May 8, 1996 |
Go, Robelot! WCAU alum Jane Robelot will be the major anchor for the revamped CBS This Morning, heading a "team" that includes CBS This Morning weatherguy Mark McEwen and Jose Diaz-Balart of Miami's WTVJ, according to CBS insiders. The announcement comes today. Robelot, 35, joined CBS in March 1995 as coanchor, with Troy Roberts, of CBS Morning News. In October, she added the title of news reader for CBS This Morning. Robelot signed with WCAU in October 1990 as a general-assignment reporter, working her way up to 11 p.m. coanchor in April '92. Sources say Robelot will anchor both hours of the new CBS This Morning, to launch in August - 7-to-8 a.m. with Diaz-Balart, noon and 5:30 p.m. anchor at NBC-owned 'TVJ; and 8-to-9 a.m. with McEwen.
February 22, 1995 |
The gods of CBS have decided that if Philadelphia likes Jane Robelot with a nightcap, all of America will love her with a cup of coffee. Robelot, the WCAU co-anchor at 6 and 11 p.m., is jumping to the network next month to co-anchor the hour-long "CBS Morning News," which airs weekdays at 6 a.m. She'll also have reporting duties that may land her face time on the network's evening news. "It's going to be hard leaving Philadelphia," said Robelot, who is 34 and has spent 4 1/2 years at the CBS affiliate here.
February 22, 1995 |
Channel 10 anchor Jane Robelot will leave the CBS-owned station March 17 to become co-anchor of CBS Morning News, with Troy Roberts. She debuts on the network March 20. Robelot, 34, co-anchors the 6 and 11 p.m. weekday news with Ken Matz. She joined WCAU-TV in October 1990 as a general-assignment reporter, was promoted to 6 p.m. co-anchor with Larry Kane in February 1991, and in April '92 joined Kane on the 11 p.m. show. Renee Chenault, noon co-anchor with Tim Lake, will replace Robelot at 6 and 11 p.m., the station said yesterday.
June 22, 1994 |
When Phyllis George returns to television tonight after an absence of nine years, an old friend named Bill is the star of her new show. President Clinton, country singer Naomi Judd and father-and-son auto racers Richard and Kyle Petty are the guests on A Phyllis George Special, at 8 on cable's Nashville Network. How do you get the chief executive to appear on your premiere? Well, if you're Phyllis George, it sounds relatively easy. Describing the process in a recent interview over lunch here, she looked as stylish as her surroundings in the Edwardian Room of the Plaza Hotel, overlooking Central Park.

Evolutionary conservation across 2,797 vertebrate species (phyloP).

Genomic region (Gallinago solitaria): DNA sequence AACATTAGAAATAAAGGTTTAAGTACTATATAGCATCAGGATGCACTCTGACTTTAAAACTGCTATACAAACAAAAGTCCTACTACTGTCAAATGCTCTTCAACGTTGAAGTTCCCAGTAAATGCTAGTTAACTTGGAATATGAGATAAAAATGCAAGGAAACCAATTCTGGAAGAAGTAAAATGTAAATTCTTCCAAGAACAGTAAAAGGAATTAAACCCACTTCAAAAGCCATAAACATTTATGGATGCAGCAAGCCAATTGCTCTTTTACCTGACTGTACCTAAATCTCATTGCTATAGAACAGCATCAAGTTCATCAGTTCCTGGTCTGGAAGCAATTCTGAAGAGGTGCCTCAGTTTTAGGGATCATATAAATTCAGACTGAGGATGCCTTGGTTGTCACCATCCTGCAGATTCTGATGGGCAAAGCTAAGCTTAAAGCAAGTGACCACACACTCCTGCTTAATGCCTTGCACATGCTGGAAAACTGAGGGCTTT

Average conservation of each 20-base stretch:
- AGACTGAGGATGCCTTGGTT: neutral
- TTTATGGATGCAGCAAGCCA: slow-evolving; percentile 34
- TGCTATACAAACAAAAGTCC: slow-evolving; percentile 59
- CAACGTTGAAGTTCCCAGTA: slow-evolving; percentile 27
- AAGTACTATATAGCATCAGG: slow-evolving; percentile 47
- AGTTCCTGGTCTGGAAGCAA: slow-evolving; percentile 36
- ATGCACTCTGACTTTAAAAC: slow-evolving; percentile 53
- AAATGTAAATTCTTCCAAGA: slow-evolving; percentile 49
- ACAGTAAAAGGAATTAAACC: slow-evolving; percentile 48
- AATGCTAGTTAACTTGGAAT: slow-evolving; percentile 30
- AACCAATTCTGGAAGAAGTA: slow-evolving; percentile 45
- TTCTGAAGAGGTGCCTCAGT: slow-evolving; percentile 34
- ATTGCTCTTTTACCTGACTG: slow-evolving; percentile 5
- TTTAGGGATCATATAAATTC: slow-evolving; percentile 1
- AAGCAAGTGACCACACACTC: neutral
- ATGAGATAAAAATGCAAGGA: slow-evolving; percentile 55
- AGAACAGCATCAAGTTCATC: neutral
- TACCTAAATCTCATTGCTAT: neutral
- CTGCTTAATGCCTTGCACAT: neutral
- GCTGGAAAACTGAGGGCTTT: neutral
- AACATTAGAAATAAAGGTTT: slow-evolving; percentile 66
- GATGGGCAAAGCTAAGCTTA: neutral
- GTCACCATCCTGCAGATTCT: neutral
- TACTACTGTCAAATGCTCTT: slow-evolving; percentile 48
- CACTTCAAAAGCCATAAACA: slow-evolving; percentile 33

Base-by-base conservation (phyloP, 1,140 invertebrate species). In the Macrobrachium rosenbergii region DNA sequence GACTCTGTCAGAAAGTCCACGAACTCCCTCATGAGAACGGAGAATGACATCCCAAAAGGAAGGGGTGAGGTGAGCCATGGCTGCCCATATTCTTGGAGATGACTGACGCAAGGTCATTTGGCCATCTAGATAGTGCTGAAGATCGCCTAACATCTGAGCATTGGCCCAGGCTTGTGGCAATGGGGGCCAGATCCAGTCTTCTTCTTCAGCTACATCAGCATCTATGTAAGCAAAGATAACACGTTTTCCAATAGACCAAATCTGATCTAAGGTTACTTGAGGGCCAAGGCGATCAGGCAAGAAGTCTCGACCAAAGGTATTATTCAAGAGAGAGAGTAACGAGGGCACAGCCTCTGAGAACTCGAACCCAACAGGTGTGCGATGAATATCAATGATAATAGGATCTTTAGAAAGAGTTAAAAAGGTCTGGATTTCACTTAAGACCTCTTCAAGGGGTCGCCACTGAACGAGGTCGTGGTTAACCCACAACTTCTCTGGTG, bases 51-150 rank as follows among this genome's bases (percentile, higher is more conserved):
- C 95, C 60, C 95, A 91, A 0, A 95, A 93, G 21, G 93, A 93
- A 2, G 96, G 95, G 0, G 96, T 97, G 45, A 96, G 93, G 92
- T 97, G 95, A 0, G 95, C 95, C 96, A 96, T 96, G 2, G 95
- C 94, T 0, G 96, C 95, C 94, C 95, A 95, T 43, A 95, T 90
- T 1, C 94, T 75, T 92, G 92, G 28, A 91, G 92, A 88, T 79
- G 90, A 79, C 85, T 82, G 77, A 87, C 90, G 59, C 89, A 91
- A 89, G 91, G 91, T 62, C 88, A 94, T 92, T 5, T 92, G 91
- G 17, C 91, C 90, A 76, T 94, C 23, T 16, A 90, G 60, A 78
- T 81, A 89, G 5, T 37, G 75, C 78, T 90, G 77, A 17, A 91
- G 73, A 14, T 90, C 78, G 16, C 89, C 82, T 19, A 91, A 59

May 24, 1994 |
Since slipping away from the bright lights of a high-profile TV gig eight years ago, Phyllis George has had to constantly answer questions about why she's not on television. Cab drivers, ushers at the White House, bellhops, they've all asked when she'd be back on the small screen. Well, ask no more. Next month, George returns to the airwaves in "A Phyllis George Special," a series of one-hour interview programs for cable's The Nashville Network. "My choice was not to work," George recently said.
January 31, 1992 |
WPVI (Channel 6) will expand its weekday morning newscast from 30 minutes to one hour, beginning March 30. The hourlong newscast will begin at 6 a.m. instead of 6:30 a.m. Anchor Monica Malpass and weathercaster Dave Frankel, who now host the morning half- hour (and also are featured on the noon news, along with Robin Garrison), will host the expanded show. An additional co-anchor is expected to be hired for the morning broadcast. "We looked at the audience levels for that time of day and what we're able to do, and just thought it would be the right thing," said WPVI news director Dave Davis.
January 11, 1991 |
Jon Katz swears he has nothing against CBS. (And if you believe that one . . . ) "I had a great time there," says the producer turned media critic, whose first novel, Sign Off (Bantam), will be out Tuesday. "I went all over the world. They paid me well. They were straight with me. They didn't brutalize me. I'm not seething with resentment. " Sign Off focuses on the once-great news division of the fictional USB network as it becomes the target of a hostile corporate takeover.
March 31, 1988 |
It's hard to walk around Paris these days without being followed by Dan Rather. People keep asking you what you thought of Rather last night - or this morning. The CBS Evening News is broadcast five mornings a week here at 8 a.m. With the six-hour time difference, that's 2 a.m. in New York. So anyone in Paris can see Rather - with French subtitles a little more subdued than his hyped- up down-home English - seven hours after New Yorkers do. Parisians already take it for granted, of course, but it is a miracle - and so is the fact that if you have cable television here, you can get Cable News Network and the BBC. Everything is changing, literally right in front of us. A famous winemaker in Bordeaux told me that he makes his teenage sons watch Rather every morning at breakfast.
December 1, 1987 |
At 7:30 a.m. yesterday, a half-hour into the premiere edition of CBS This Morning, Harry Smith turned to his co-host Kathleen Sullivan and said, "Feels like we've been doing this for years, doesn't it?" Sullivan grinned bravely in response, and as she did, a thought must have occurred to the thousands, maybe even hundreds of people watching them: What is the big deal here? It's just another stab at a CBS morning show, right? After all, these things come and go. Twenty of these things, to be precise.
November 30, 1987 |
When will CBS stop mourning morning? CBS executives hope it's today at 7, when the network unveils CBS This Morning. It's CBS's 20th entry in the morning-broadcast sweepstakes since March 1954, when Walter Cronkite and Charlemagne - a puppet, for Pete's sake - introduced The Morning Show. Former ABC News anchor Kathleen Sullivan and Dallas-based CBS News correspondent Harry Smith, the co-hosts of CBS This Morning, are well aware of the network's pathetic track record in the morning.